A Tale of Two Languages: Raising Bilinguals

Raising bilingual kids

I never knew bilingualism was a thing until I had a kid. Growing up in a Spanish-speaking country with visionary parents adamant about my sister and I speaking and writing in two languages always felt like the norm. And this was over 30 years ago. Now that bilingualism in the U.S. has become more ubiquitous with serious benefit-boasting scientific research to back it up, what things can we do as parents to optimize the experience?

Figure out the language strategy that works for you

For those parents who are thinking about raising their children in two languages, there are three main language policies to consider. One parent, one language is the one I’m using where one parent is consistently the one that speaks the language. Minority language at home means that the parents always speak the language whenever they’re with the kids. And there’s language time, a technique where the parent designates a particular amount of time for the language, setting expectations for the child, like 10 minutes a day and eventually working themselves up to days or even weeks at a time.  This one seems to come in particularly handy when you’re teaching two, three, even four languages like this multilingual Mom.

Check out the in-language section at your local library or local bookstore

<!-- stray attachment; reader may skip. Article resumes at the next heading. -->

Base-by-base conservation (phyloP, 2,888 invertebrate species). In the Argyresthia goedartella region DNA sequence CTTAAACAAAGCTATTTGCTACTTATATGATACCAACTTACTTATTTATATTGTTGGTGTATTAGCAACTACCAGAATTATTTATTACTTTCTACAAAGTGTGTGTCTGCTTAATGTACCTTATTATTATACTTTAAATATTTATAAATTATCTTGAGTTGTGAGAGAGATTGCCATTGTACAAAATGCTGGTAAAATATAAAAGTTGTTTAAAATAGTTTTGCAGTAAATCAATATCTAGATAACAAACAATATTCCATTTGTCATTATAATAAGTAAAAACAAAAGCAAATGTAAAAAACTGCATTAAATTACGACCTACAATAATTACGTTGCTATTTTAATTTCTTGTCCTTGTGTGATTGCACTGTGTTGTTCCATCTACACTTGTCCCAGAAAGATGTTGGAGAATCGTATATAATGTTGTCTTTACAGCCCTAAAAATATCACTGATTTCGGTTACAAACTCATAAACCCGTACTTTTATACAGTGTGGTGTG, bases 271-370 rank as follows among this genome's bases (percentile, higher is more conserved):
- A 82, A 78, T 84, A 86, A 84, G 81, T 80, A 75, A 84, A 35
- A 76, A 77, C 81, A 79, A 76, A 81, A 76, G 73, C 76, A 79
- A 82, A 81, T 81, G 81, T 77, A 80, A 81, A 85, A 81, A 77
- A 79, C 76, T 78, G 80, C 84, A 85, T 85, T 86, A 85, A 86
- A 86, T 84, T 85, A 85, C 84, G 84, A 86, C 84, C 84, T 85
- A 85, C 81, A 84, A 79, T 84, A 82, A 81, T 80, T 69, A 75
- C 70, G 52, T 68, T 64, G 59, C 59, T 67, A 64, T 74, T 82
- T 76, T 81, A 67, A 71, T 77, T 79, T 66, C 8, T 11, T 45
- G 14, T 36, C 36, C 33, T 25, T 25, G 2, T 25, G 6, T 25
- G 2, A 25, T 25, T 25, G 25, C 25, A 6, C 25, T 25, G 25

I was at the the Battery Park City library last week and was thrilled to have stumbled upon a very limited “section” of Spanish books for young children. It gave us a good opportunity to browse through books different from the ones at home, and we could even check them out. Barnes and Nobles is also another good resource and their availability of Spanish books is much larger, although small too. Spanish-language bookstore in the city, anyone?

Learn how to use the SAP feature on your TV ASAP

If you have a designated screen time (we have chunks in the morning and evening), make sure to make them count. Curate language just as you curate the content.  Which means, learn where the SAP feature is on your TV and activate it, pronto! I’m guilty of this myself and have to figure this out in the next few days.  By the way, did you know that even the most popular childrens’ films are dubbed in Spanish? Check this out.

Look into bilingual enrichment activities that emphasize learning the language

All over NYC, there are enrichment classes that use music, art, games and dramatic play to teach Spanish. Classes like Bilingual Birdies, Creative Play, and Brooklyn Beanstalk are just a few around the city.

I leave you with a few excellent resources I’ve found once I started digging into this fascinating topic. It’s a definitely a labor of love, but so worth it.

Bilingual Avenue

Spanglish Baby

Ser Padres

Hola Héctor!













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